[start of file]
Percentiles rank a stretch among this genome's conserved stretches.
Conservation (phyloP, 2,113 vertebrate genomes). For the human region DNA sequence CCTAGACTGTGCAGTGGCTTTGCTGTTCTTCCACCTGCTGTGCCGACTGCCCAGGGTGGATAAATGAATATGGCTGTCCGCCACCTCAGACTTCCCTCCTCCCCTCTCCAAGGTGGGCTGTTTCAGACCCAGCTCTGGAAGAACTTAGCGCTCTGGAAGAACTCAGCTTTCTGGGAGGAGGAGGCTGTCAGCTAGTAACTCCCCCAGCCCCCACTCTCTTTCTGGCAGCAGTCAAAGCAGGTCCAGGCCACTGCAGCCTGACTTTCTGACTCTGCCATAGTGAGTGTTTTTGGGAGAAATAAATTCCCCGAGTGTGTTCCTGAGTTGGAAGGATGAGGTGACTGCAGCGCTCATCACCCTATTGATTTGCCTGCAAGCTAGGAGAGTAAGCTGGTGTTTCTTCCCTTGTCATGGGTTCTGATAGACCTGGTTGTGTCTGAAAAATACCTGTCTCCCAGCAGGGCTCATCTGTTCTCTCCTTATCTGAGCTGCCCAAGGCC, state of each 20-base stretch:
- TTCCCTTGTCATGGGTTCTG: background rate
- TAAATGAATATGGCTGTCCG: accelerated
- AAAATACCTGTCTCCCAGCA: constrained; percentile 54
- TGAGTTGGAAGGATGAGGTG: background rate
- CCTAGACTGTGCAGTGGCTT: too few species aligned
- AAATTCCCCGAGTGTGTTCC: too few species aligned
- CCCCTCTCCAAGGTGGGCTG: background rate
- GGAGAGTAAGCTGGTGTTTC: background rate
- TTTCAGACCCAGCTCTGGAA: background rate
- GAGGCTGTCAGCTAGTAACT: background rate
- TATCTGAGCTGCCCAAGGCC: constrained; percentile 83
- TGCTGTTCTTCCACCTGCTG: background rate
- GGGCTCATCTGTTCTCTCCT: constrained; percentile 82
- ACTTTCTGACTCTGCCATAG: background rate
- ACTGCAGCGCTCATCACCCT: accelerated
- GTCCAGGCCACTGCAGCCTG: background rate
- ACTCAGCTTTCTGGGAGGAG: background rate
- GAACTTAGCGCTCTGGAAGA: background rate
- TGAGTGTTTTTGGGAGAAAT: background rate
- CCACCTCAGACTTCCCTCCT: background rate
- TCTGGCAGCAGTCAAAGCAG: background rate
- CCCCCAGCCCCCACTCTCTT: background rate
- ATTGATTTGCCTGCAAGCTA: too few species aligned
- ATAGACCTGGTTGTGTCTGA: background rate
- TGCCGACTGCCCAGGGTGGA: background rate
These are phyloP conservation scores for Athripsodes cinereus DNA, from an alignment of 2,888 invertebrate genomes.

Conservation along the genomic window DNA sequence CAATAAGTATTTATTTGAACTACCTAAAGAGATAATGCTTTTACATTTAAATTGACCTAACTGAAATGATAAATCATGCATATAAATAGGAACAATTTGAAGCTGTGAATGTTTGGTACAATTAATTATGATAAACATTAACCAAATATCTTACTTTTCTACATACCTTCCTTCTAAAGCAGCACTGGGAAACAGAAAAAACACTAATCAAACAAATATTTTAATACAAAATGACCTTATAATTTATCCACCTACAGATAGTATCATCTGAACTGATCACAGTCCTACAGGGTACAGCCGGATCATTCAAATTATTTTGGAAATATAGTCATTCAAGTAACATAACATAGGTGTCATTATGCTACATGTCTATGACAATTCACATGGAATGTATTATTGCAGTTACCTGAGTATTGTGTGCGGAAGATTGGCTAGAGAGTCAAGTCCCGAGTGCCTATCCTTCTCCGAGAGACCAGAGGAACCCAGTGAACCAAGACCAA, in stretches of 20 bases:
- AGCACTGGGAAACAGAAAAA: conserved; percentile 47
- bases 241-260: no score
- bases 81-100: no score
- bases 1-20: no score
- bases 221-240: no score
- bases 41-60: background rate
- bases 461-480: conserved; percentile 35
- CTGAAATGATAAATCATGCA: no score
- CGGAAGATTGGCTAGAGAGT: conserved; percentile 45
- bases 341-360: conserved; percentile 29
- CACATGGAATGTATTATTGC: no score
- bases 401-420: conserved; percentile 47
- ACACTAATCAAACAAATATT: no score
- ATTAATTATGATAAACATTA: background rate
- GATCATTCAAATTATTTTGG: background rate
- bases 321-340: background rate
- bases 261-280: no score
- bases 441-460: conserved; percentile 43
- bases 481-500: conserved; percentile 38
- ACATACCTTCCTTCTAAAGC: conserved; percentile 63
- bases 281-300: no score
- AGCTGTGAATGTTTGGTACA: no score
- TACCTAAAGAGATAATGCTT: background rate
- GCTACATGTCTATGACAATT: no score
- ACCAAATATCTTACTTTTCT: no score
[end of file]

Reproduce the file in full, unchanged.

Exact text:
Percentiles rank a stretch among this genome's conserved stretches.
Conservation (phyloP, 2,113 vertebrate genomes). For the human region DNA sequence CCTAGACTGTGCAGTGGCTTTGCTGTTCTTCCACCTGCTGTGCCGACTGCCCAGGGTGGATAAATGAATATGGCTGTCCGCCACCTCAGACTTCCCTCCTCCCCTCTCCAAGGTGGGCTGTTTCAGACCCAGCTCTGGAAGAACTTAGCGCTCTGGAAGAACTCAGCTTTCTGGGAGGAGGAGGCTGTCAGCTAGTAACTCCCCCAGCCCCCACTCTCTTTCTGGCAGCAGTCAAAGCAGGTCCAGGCCACTGCAGCCTGACTTTCTGACTCTGCCATAGTGAGTGTTTTTGGGAGAAATAAATTCCCCGAGTGTGTTCCTGAGTTGGAAGGATGAGGTGACTGCAGCGCTCATCACCCTATTGATTTGCCTGCAAGCTAGGAGAGTAAGCTGGTGTTTCTTCCCTTGTCATGGGTTCTGATAGACCTGGTTGTGTCTGAAAAATACCTGTCTCCCAGCAGGGCTCATCTGTTCTCTCCTTATCTGAGCTGCCCAAGGCC, state of each 20-base stretch:
- TTCCCTTGTCATGGGTTCTG: background rate
- TAAATGAATATGGCTGTCCG: accelerated
- AAAATACCTGTCTCCCAGCA: constrained; percentile 54
- TGAGTTGGAAGGATGAGGTG: background rate
- CCTAGACTGTGCAGTGGCTT: too few species aligned
- AAATTCCCCGAGTGTGTTCC: too few species aligned
- CCCCTCTCCAAGGTGGGCTG: background rate
- GGAGAGTAAGCTGGTGTTTC: background rate
- TTTCAGACCCAGCTCTGGAA: background rate
- GAGGCTGTCAGCTAGTAACT: background rate
- TATCTGAGCTGCCCAAGGCC: constrained; percentile 83
- TGCTGTTCTTCCACCTGCTG: background rate
- GGGCTCATCTGTTCTCTCCT: constrained; percentile 82
- ACTTTCTGACTCTGCCATAG: background rate
- ACTGCAGCGCTCATCACCCT: accelerated
- GTCCAGGCCACTGCAGCCTG: background rate
- ACTCAGCTTTCTGGGAGGAG: background rate
- GAACTTAGCGCTCTGGAAGA: background rate
- TGAGTGTTTTTGGGAGAAAT: background rate
- CCACCTCAGACTTCCCTCCT: background rate
- TCTGGCAGCAGTCAAAGCAG: background rate
- CCCCCAGCCCCCACTCTCTT: background rate
- ATTGATTTGCCTGCAAGCTA: too few species aligned
- ATAGACCTGGTTGTGTCTGA: background rate
- TGCCGACTGCCCAGGGTGGA: background rate
These are phyloP conservation scores for Athripsodes cinereus DNA, from an alignment of 2,888 invertebrate genomes.

Conservation along the genomic window DNA sequence CAATAAGTATTTATTTGAACTACCTAAAGAGATAATGCTTTTACATTTAAATTGACCTAACTGAAATGATAAATCATGCATATAAATAGGAACAATTTGAAGCTGTGAATGTTTGGTACAATTAATTATGATAAACATTAACCAAATATCTTACTTTTCTACATACCTTCCTTCTAAAGCAGCACTGGGAAACAGAAAAAACACTAATCAAACAAATATTTTAATACAAAATGACCTTATAATTTATCCACCTACAGATAGTATCATCTGAACTGATCACAGTCCTACAGGGTACAGCCGGATCATTCAAATTATTTTGGAAATATAGTCATTCAAGTAACATAACATAGGTGTCATTATGCTACATGTCTATGACAATTCACATGGAATGTATTATTGCAGTTACCTGAGTATTGTGTGCGGAAGATTGGCTAGAGAGTCAAGTCCCGAGTGCCTATCCTTCTCCGAGAGACCAGAGGAACCCAGTGAACCAAGACCAA, in stretches of 20 bases:
- AGCACTGGGAAACAGAAAAA: conserved; percentile 47
- bases 241-260: no score
- bases 81-100: no score
- bases 1-20: no score
- bases 221-240: no score
- bases 41-60: background rate
- bases 461-480: conserved; percentile 35
- CTGAAATGATAAATCATGCA: no score
- CGGAAGATTGGCTAGAGAGT: conserved; percentile 45
- bases 341-360: conserved; percentile 29
- CACATGGAATGTATTATTGC: no score
- bases 401-420: conserved; percentile 47
- ACACTAATCAAACAAATATT: no score
- ATTAATTATGATAAACATTA: background rate
- GATCATTCAAATTATTTTGG: background rate
- bases 321-340: background rate
- bases 261-280: no score
- bases 441-460: conserved; percentile 43
- bases 481-500: conserved; percentile 38
- ACATACCTTCCTTCTAAAGC: conserved; percentile 63
- bases 281-300: no score
- AGCTGTGAATGTTTGGTACA: no score
- TACCTAAAGAGATAATGCTT: background rate
- GCTACATGTCTATGACAATT: no score
- ACCAAATATCTTACTTTTCT: no score